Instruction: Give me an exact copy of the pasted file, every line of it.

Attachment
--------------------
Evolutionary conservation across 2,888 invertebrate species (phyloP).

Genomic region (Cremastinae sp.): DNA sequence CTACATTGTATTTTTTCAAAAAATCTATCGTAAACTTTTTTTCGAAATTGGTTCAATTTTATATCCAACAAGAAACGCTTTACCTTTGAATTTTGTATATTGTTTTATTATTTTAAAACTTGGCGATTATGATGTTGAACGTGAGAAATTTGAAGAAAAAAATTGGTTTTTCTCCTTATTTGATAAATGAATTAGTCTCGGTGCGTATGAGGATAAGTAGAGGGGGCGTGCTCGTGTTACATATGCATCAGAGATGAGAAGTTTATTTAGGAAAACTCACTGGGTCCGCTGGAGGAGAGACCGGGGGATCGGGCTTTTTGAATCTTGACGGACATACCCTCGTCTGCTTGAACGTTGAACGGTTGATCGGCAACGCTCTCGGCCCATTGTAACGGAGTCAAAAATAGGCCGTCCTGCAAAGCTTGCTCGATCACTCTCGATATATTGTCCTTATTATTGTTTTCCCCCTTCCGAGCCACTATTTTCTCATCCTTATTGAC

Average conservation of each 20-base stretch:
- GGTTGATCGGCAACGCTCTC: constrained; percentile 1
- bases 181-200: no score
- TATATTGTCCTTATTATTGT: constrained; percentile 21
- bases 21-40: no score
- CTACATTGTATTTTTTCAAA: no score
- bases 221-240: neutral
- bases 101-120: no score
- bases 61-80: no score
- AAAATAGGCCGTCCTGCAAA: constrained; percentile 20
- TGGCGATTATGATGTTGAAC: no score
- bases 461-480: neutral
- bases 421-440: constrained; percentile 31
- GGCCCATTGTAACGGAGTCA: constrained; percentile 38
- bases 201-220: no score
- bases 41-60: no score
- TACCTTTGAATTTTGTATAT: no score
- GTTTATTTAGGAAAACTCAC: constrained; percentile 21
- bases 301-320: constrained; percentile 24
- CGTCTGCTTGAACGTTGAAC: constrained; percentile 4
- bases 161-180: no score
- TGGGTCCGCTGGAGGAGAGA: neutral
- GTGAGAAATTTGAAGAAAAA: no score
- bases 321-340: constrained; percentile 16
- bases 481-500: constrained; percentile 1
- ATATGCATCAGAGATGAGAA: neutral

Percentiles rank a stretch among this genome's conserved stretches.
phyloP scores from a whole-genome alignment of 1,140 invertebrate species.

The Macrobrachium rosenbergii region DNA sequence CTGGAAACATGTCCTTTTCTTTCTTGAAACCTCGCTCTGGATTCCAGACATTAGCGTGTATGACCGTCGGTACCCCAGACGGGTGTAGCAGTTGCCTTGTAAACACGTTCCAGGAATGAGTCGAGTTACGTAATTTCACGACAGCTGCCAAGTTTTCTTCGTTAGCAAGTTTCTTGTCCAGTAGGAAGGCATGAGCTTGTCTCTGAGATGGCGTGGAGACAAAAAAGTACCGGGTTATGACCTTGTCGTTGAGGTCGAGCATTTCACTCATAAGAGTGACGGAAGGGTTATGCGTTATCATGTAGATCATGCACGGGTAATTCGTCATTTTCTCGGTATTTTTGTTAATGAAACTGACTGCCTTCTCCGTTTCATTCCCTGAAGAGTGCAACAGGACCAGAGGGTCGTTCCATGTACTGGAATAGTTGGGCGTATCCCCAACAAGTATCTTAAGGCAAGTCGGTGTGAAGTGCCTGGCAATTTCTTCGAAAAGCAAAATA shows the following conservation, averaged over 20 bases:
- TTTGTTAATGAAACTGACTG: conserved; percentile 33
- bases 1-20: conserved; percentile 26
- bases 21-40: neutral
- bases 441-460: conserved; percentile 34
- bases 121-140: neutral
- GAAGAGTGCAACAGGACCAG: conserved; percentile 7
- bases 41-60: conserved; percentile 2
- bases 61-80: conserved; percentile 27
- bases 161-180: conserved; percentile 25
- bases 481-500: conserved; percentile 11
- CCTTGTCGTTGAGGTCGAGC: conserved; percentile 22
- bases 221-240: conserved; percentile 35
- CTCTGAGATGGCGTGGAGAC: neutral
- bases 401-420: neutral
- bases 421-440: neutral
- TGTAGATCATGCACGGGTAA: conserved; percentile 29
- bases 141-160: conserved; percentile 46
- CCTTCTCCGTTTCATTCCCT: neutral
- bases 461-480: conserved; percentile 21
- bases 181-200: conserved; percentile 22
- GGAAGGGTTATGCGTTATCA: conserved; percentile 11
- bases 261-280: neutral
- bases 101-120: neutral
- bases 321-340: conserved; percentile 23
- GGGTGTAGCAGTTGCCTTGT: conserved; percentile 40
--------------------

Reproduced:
Evolutionary conservation across 2,888 invertebrate species (phyloP).

Genomic region (Cremastinae sp.): DNA sequence CTACATTGTATTTTTTCAAAAAATCTATCGTAAACTTTTTTTCGAAATTGGTTCAATTTTATATCCAACAAGAAACGCTTTACCTTTGAATTTTGTATATTGTTTTATTATTTTAAAACTTGGCGATTATGATGTTGAACGTGAGAAATTTGAAGAAAAAAATTGGTTTTTCTCCTTATTTGATAAATGAATTAGTCTCGGTGCGTATGAGGATAAGTAGAGGGGGCGTGCTCGTGTTACATATGCATCAGAGATGAGAAGTTTATTTAGGAAAACTCACTGGGTCCGCTGGAGGAGAGACCGGGGGATCGGGCTTTTTGAATCTTGACGGACATACCCTCGTCTGCTTGAACGTTGAACGGTTGATCGGCAACGCTCTCGGCCCATTGTAACGGAGTCAAAAATAGGCCGTCCTGCAAAGCTTGCTCGATCACTCTCGATATATTGTCCTTATTATTGTTTTCCCCCTTCCGAGCCACTATTTTCTCATCCTTATTGAC

Average conservation of each 20-base stretch:
- GGTTGATCGGCAACGCTCTC: constrained; percentile 1
- bases 181-200: no score
- TATATTGTCCTTATTATTGT: constrained; percentile 21
- bases 21-40: no score
- CTACATTGTATTTTTTCAAA: no score
- bases 221-240: neutral
- bases 101-120: no score
- bases 61-80: no score
- AAAATAGGCCGTCCTGCAAA: constrained; percentile 20
- TGGCGATTATGATGTTGAAC: no score
- bases 461-480: neutral
- bases 421-440: constrained; percentile 31
- GGCCCATTGTAACGGAGTCA: constrained; percentile 38
- bases 201-220: no score
- bases 41-60: no score
- TACCTTTGAATTTTGTATAT: no score
- GTTTATTTAGGAAAACTCAC: constrained; percentile 21
- bases 301-320: constrained; percentile 24
- CGTCTGCTTGAACGTTGAAC: constrained; percentile 4
- bases 161-180: no score
- TGGGTCCGCTGGAGGAGAGA: neutral
- GTGAGAAATTTGAAGAAAAA: no score
- bases 321-340: constrained; percentile 16
- bases 481-500: constrained; percentile 1
- ATATGCATCAGAGATGAGAA: neutral

Percentiles rank a stretch among this genome's conserved stretches.
phyloP scores from a whole-genome alignment of 1,140 invertebrate species.

The Macrobrachium rosenbergii region DNA sequence CTGGAAACATGTCCTTTTCTTTCTTGAAACCTCGCTCTGGATTCCAGACATTAGCGTGTATGACCGTCGGTACCCCAGACGGGTGTAGCAGTTGCCTTGTAAACACGTTCCAGGAATGAGTCGAGTTACGTAATTTCACGACAGCTGCCAAGTTTTCTTCGTTAGCAAGTTTCTTGTCCAGTAGGAAGGCATGAGCTTGTCTCTGAGATGGCGTGGAGACAAAAAAGTACCGGGTTATGACCTTGTCGTTGAGGTCGAGCATTTCACTCATAAGAGTGACGGAAGGGTTATGCGTTATCATGTAGATCATGCACGGGTAATTCGTCATTTTCTCGGTATTTTTGTTAATGAAACTGACTGCCTTCTCCGTTTCATTCCCTGAAGAGTGCAACAGGACCAGAGGGTCGTTCCATGTACTGGAATAGTTGGGCGTATCCCCAACAAGTATCTTAAGGCAAGTCGGTGTGAAGTGCCTGGCAATTTCTTCGAAAAGCAAAATA shows the following conservation, averaged over 20 bases:
- TTTGTTAATGAAACTGACTG: conserved; percentile 33
- bases 1-20: conserved; percentile 26
- bases 21-40: neutral
- bases 441-460: conserved; percentile 34
- bases 121-140: neutral
- GAAGAGTGCAACAGGACCAG: conserved; percentile 7
- bases 41-60: conserved; percentile 2
- bases 61-80: conserved; percentile 27
- bases 161-180: conserved; percentile 25
- bases 481-500: conserved; percentile 11
- CCTTGTCGTTGAGGTCGAGC: conserved; percentile 22
- bases 221-240: conserved; percentile 35
- CTCTGAGATGGCGTGGAGAC: neutral
- bases 401-420: neutral
- bases 421-440: neutral
- TGTAGATCATGCACGGGTAA: conserved; percentile 29
- bases 141-160: conserved; percentile 46
- CCTTCTCCGTTTCATTCCCT: neutral
- bases 461-480: conserved; percentile 21
- bases 181-200: conserved; percentile 22
- GGAAGGGTTATGCGTTATCA: conserved; percentile 11
- bases 261-280: neutral
- bases 101-120: neutral
- bases 321-340: conserved; percentile 23
- GGGTGTAGCAGTTGCCTTGT: conserved; percentile 40